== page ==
Being a single mum is hard; being a working, single mum is harder but having a chronic illness and being a single, working mum is crippling. This was me in 2010 and although my son, Teddy was the light of my life, there was also a dark side of my existence. Existing was all I was doing. In 2009, I had been diagnosed with Crohn’s/Colitis and my life had consisted of immense pain, countless and embarrassing toilet trips (some that ended up with me not actually making it to the loo!) and the big one – the chronic fatigue. I am not talking just about feeling shattered after a good day’s graft, or feeling heavy after a good night out; I am talking about not being able to talk properly because opening your mouth is just way too much effort. For those that know me, they will understand that me not wanting to talk must mean something is wrong!
I am a teacher and 100% of my energy is needed. You cannot just leave the classroom to pop to the toilet. You cannot cry out in pain and admit that you cannot cope – but that’s how my life was. I lived solely for my little boy and tried to see light at the end of the tunnel…If only I knew how long that tunnel was going to be…
When I first became ill, I had several tests including nasty cameras up parts of my body that do not exist anymore (a small blessing!) and having medication that did all sorts of vile things to me such as make my face swollen and puffy – so-called ‘moon-face’, a typical symptom from taking a steroid treatment called prednisolone. It also made my chest hurt and it was difficult to breathe. This was my path: ticking off the different medications that I could try and keep hoping that one would work.
I was incredibly ill when I was pregnant. The pregnancy was not planned and I was left a single mum trying to make her way in the world but with several thousand toilet trips along the way. I was mortified and fed up. The next treatments included azathioprine, mercaptopurine, Humira®, infliximab and methotrexate. Strange, I can list them off just like that but this lasted over a 5 year period and not all of the above were just tablets. Some were injections in my tummy, infusions and the last one was a type of chemotherapy – scary huh?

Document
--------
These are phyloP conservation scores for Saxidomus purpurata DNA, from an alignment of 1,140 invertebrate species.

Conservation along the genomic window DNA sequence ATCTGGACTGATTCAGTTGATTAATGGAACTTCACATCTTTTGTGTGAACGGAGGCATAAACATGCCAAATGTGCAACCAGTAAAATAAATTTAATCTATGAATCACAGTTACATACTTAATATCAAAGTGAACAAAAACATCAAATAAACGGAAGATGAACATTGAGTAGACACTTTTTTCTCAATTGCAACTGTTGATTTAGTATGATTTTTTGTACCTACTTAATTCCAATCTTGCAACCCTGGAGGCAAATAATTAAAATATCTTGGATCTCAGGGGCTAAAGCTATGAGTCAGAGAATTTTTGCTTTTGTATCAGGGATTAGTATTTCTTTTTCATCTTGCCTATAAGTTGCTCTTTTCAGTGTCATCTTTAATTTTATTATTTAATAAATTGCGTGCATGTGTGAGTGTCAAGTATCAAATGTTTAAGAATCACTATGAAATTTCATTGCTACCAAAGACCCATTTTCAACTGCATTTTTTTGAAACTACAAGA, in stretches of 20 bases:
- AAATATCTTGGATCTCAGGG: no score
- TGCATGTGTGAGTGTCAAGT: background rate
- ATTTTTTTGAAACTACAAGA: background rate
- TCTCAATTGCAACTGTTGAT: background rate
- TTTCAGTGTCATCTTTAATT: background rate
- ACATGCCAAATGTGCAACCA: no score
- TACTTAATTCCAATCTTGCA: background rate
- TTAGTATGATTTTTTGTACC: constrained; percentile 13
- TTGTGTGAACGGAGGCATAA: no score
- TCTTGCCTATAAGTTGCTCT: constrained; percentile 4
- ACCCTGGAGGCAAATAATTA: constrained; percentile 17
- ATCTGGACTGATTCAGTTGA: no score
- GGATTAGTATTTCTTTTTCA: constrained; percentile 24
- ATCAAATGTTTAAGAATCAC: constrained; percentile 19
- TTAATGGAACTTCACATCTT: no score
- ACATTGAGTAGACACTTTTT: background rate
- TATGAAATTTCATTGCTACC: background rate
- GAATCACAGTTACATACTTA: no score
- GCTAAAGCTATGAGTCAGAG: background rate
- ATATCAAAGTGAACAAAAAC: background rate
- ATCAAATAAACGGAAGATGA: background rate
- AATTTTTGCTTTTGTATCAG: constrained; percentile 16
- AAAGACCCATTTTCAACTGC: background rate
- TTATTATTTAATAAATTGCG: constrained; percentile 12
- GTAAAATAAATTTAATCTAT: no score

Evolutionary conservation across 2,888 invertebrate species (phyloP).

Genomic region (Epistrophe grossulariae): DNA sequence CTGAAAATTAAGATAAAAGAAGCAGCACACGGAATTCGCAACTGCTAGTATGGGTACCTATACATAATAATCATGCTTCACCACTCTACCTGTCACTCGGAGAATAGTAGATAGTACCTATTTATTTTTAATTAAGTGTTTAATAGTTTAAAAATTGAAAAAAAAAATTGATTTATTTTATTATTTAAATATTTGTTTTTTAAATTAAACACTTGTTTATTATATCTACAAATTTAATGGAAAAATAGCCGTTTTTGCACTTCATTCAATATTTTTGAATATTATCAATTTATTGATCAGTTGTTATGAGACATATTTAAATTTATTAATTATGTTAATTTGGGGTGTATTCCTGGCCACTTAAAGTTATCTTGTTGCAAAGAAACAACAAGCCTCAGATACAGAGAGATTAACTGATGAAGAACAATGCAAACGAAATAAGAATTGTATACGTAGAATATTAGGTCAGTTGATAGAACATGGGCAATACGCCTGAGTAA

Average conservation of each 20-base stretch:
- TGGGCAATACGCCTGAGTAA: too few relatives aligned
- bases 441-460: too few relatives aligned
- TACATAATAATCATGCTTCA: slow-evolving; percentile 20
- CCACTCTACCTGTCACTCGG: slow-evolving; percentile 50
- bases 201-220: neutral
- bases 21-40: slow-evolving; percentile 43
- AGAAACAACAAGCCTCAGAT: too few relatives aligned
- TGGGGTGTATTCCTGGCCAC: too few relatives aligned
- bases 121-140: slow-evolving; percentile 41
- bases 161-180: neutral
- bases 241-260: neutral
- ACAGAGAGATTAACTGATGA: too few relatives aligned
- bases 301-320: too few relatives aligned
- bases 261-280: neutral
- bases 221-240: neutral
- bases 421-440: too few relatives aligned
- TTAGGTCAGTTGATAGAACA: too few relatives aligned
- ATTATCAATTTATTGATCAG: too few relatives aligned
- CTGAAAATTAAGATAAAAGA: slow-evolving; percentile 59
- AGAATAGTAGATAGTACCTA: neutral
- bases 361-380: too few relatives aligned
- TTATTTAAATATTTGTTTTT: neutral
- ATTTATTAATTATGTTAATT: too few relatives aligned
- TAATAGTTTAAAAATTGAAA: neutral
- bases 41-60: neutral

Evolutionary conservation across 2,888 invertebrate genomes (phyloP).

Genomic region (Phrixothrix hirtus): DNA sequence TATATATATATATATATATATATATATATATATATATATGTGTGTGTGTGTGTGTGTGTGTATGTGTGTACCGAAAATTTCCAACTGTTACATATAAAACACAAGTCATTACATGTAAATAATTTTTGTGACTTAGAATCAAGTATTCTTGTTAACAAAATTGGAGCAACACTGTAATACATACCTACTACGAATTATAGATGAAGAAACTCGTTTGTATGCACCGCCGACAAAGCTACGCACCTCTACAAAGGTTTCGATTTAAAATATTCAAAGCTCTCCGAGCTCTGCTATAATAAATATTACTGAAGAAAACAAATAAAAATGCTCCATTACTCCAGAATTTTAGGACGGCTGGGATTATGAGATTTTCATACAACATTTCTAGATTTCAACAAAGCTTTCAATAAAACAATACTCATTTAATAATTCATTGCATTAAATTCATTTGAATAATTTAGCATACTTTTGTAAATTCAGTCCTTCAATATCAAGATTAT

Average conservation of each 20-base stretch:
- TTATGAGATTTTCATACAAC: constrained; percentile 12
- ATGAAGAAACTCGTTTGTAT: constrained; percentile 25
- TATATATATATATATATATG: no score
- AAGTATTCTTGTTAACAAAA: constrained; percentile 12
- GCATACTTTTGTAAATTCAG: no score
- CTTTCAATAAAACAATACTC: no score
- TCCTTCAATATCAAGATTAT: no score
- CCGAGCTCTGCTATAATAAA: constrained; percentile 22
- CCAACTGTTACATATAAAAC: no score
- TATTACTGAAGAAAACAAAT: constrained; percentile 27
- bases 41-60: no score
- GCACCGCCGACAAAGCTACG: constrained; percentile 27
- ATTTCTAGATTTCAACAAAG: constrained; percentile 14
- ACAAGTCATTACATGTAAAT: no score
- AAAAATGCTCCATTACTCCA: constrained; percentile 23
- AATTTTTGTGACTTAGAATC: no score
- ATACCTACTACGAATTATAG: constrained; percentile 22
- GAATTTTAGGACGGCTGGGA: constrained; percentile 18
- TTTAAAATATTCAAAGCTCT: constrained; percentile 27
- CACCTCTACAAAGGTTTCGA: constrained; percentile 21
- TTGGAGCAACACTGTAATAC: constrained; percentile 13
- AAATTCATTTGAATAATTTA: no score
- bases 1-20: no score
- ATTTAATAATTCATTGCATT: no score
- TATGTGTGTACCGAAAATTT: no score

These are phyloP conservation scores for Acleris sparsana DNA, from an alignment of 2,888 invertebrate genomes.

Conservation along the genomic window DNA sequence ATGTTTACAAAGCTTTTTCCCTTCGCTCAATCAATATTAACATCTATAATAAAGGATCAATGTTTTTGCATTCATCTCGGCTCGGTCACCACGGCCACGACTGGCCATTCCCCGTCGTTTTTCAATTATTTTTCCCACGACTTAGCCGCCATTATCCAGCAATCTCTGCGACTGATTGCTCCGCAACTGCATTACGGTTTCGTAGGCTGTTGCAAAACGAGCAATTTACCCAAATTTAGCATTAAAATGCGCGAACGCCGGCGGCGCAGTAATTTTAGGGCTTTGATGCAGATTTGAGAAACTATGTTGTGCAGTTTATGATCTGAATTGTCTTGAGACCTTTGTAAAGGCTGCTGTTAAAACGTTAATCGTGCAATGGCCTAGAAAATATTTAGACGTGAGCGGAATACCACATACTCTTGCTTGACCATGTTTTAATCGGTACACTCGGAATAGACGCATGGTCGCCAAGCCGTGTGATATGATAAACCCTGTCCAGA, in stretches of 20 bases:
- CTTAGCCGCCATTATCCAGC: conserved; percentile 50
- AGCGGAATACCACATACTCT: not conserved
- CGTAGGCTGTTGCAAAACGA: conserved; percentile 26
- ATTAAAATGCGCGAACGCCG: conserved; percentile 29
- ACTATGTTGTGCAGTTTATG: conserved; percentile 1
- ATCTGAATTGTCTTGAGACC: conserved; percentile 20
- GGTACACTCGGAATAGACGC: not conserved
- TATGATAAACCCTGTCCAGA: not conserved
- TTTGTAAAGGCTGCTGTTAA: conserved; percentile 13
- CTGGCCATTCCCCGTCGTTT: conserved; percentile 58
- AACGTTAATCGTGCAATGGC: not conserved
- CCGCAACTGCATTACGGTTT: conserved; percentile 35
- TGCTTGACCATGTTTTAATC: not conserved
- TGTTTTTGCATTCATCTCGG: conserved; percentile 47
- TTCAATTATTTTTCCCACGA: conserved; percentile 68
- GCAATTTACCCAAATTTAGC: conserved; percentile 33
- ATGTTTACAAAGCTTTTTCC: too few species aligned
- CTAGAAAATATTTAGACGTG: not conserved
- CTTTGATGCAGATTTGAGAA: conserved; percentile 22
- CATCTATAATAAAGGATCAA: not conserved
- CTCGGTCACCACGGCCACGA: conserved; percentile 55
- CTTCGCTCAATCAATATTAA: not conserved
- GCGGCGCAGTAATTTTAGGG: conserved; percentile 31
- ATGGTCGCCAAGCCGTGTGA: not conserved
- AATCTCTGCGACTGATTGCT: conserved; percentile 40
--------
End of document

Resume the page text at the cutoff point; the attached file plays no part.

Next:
It was during this time that I decided that I needed to leave work as a teacher because not only was I unable to do my job properly as I was so fatigued but I was also having accidents at work. It was awful and the most soul-destroying experience of my life. I quit my job and booked a holiday…how very reckless! I needed some time out with my boy. We got on the plane for our budget-Benidorm break and Teddy was screaming. I was desperately trying to persuade him to calm down but to no avail. I was bright red, desperate for a poo and my hair was sticking out all over the place. Suddenly, Teddy giggled. I turned slowly to look to the person who had made him laugh and there behind me was a rather handsome man – my future husband. We continued to chat as we ended up at the same hotel. We became inseparable.
I told Kieran about my illness after about 3 weeks when I almost had an accident in his car; it was an old Rover but still! You cannot poop in a boy’s car and expect them to take you on another date after that! Kieran was great and truly understood. I explained that I was due to have ostomy surgery and he didn’t care – my future stoma was not going to define how much he loved me. He loved me for me.
I had my stoma surgery in 2012 and my son got his mummy back and my husband got someone who didn’t walk around like a zombie 24/7. Shame; I am sure he possibly misses the quieter me now! I am so grateful to my stoma but also want to raise awareness of how evil IBD can be and that it is more than just an illness. It is debilitating and life changing. I am one of the lucky ones but many are still suffering. I hope to help others along my way and one day, maybe just one day, stories like mine will be a thing of the past.